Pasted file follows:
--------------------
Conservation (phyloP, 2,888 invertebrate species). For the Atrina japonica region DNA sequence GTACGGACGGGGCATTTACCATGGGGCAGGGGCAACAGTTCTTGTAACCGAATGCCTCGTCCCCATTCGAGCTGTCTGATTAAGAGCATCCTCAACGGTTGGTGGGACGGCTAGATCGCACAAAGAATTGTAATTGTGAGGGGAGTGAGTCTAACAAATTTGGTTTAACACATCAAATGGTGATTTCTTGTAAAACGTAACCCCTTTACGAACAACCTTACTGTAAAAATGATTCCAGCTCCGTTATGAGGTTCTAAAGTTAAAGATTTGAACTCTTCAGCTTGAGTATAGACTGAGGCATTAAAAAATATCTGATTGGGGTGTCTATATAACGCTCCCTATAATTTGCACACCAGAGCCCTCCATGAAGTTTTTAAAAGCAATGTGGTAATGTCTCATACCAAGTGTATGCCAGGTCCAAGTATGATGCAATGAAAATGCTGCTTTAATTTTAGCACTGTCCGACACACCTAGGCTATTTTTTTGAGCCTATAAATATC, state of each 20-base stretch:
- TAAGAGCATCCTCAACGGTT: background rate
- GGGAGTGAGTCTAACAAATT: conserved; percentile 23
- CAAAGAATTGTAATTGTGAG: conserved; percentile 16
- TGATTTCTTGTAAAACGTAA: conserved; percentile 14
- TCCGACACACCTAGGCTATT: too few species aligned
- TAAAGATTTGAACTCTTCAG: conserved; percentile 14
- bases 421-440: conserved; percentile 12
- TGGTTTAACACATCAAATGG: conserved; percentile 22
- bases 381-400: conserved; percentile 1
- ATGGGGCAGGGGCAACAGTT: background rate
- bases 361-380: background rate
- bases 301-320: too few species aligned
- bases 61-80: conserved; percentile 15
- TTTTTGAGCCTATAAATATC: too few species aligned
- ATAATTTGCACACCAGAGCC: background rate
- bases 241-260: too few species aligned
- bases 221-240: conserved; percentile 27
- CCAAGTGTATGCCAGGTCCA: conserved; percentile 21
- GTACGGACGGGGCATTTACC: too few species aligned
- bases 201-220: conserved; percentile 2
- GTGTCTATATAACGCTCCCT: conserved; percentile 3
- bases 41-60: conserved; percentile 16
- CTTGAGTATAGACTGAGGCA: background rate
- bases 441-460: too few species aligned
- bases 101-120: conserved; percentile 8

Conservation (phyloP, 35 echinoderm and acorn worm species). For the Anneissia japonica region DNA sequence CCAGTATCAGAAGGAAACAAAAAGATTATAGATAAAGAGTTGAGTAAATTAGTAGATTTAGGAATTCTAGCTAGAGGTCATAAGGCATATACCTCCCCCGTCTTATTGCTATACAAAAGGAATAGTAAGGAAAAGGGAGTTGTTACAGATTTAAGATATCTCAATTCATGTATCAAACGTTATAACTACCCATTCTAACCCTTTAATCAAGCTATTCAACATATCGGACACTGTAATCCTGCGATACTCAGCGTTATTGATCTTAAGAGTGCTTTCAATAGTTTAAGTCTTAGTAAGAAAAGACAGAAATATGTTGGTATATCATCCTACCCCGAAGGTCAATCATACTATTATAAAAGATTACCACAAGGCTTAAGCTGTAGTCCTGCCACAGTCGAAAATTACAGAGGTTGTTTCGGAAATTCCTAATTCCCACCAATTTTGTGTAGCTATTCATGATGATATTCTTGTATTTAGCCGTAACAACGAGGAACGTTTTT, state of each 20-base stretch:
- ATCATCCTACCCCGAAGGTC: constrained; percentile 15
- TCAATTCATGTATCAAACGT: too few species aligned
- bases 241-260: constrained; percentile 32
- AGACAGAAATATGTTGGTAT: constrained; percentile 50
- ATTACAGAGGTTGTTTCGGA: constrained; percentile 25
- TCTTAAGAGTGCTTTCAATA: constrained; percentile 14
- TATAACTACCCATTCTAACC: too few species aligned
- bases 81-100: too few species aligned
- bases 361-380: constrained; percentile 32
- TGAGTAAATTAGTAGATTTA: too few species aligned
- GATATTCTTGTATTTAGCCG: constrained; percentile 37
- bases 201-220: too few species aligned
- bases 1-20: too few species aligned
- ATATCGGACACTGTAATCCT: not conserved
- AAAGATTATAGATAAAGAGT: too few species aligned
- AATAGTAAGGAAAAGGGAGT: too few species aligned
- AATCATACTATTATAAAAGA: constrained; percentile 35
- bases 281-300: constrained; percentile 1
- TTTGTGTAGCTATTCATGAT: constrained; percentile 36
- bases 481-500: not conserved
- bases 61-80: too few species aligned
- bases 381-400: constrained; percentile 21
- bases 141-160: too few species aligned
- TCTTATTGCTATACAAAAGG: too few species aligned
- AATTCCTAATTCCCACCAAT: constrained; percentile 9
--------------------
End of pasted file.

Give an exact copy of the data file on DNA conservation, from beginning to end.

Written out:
Conservation (phyloP, 2,888 invertebrate species). For the Atrina japonica region DNA sequence GTACGGACGGGGCATTTACCATGGGGCAGGGGCAACAGTTCTTGTAACCGAATGCCTCGTCCCCATTCGAGCTGTCTGATTAAGAGCATCCTCAACGGTTGGTGGGACGGCTAGATCGCACAAAGAATTGTAATTGTGAGGGGAGTGAGTCTAACAAATTTGGTTTAACACATCAAATGGTGATTTCTTGTAAAACGTAACCCCTTTACGAACAACCTTACTGTAAAAATGATTCCAGCTCCGTTATGAGGTTCTAAAGTTAAAGATTTGAACTCTTCAGCTTGAGTATAGACTGAGGCATTAAAAAATATCTGATTGGGGTGTCTATATAACGCTCCCTATAATTTGCACACCAGAGCCCTCCATGAAGTTTTTAAAAGCAATGTGGTAATGTCTCATACCAAGTGTATGCCAGGTCCAAGTATGATGCAATGAAAATGCTGCTTTAATTTTAGCACTGTCCGACACACCTAGGCTATTTTTTTGAGCCTATAAATATC, state of each 20-base stretch:
- TAAGAGCATCCTCAACGGTT: background rate
- GGGAGTGAGTCTAACAAATT: conserved; percentile 23
- CAAAGAATTGTAATTGTGAG: conserved; percentile 16
- TGATTTCTTGTAAAACGTAA: conserved; percentile 14
- TCCGACACACCTAGGCTATT: too few species aligned
- TAAAGATTTGAACTCTTCAG: conserved; percentile 14
- bases 421-440: conserved; percentile 12
- TGGTTTAACACATCAAATGG: conserved; percentile 22
- bases 381-400: conserved; percentile 1
- ATGGGGCAGGGGCAACAGTT: background rate
- bases 361-380: background rate
- bases 301-320: too few species aligned
- bases 61-80: conserved; percentile 15
- TTTTTGAGCCTATAAATATC: too few species aligned
- ATAATTTGCACACCAGAGCC: background rate
- bases 241-260: too few species aligned
- bases 221-240: conserved; percentile 27
- CCAAGTGTATGCCAGGTCCA: conserved; percentile 21
- GTACGGACGGGGCATTTACC: too few species aligned
- bases 201-220: conserved; percentile 2
- GTGTCTATATAACGCTCCCT: conserved; percentile 3
- bases 41-60: conserved; percentile 16
- CTTGAGTATAGACTGAGGCA: background rate
- bases 441-460: too few species aligned
- bases 101-120: conserved; percentile 8

Conservation (phyloP, 35 echinoderm and acorn worm species). For the Anneissia japonica region DNA sequence CCAGTATCAGAAGGAAACAAAAAGATTATAGATAAAGAGTTGAGTAAATTAGTAGATTTAGGAATTCTAGCTAGAGGTCATAAGGCATATACCTCCCCCGTCTTATTGCTATACAAAAGGAATAGTAAGGAAAAGGGAGTTGTTACAGATTTAAGATATCTCAATTCATGTATCAAACGTTATAACTACCCATTCTAACCCTTTAATCAAGCTATTCAACATATCGGACACTGTAATCCTGCGATACTCAGCGTTATTGATCTTAAGAGTGCTTTCAATAGTTTAAGTCTTAGTAAGAAAAGACAGAAATATGTTGGTATATCATCCTACCCCGAAGGTCAATCATACTATTATAAAAGATTACCACAAGGCTTAAGCTGTAGTCCTGCCACAGTCGAAAATTACAGAGGTTGTTTCGGAAATTCCTAATTCCCACCAATTTTGTGTAGCTATTCATGATGATATTCTTGTATTTAGCCGTAACAACGAGGAACGTTTTT, state of each 20-base stretch:
- ATCATCCTACCCCGAAGGTC: constrained; percentile 15
- TCAATTCATGTATCAAACGT: too few species aligned
- bases 241-260: constrained; percentile 32
- AGACAGAAATATGTTGGTAT: constrained; percentile 50
- ATTACAGAGGTTGTTTCGGA: constrained; percentile 25
- TCTTAAGAGTGCTTTCAATA: constrained; percentile 14
- TATAACTACCCATTCTAACC: too few species aligned
- bases 81-100: too few species aligned
- bases 361-380: constrained; percentile 32
- TGAGTAAATTAGTAGATTTA: too few species aligned
- GATATTCTTGTATTTAGCCG: constrained; percentile 37
- bases 201-220: too few species aligned
- bases 1-20: too few species aligned
- ATATCGGACACTGTAATCCT: not conserved
- AAAGATTATAGATAAAGAGT: too few species aligned
- AATAGTAAGGAAAAGGGAGT: too few species aligned
- AATCATACTATTATAAAAGA: constrained; percentile 35
- bases 281-300: constrained; percentile 1
- TTTGTGTAGCTATTCATGAT: constrained; percentile 36
- bases 481-500: not conserved
- bases 61-80: too few species aligned
- bases 381-400: constrained; percentile 21
- bases 141-160: too few species aligned
- TCTTATTGCTATACAAAAGG: too few species aligned
- AATTCCTAATTCCCACCAAT: constrained; percentile 9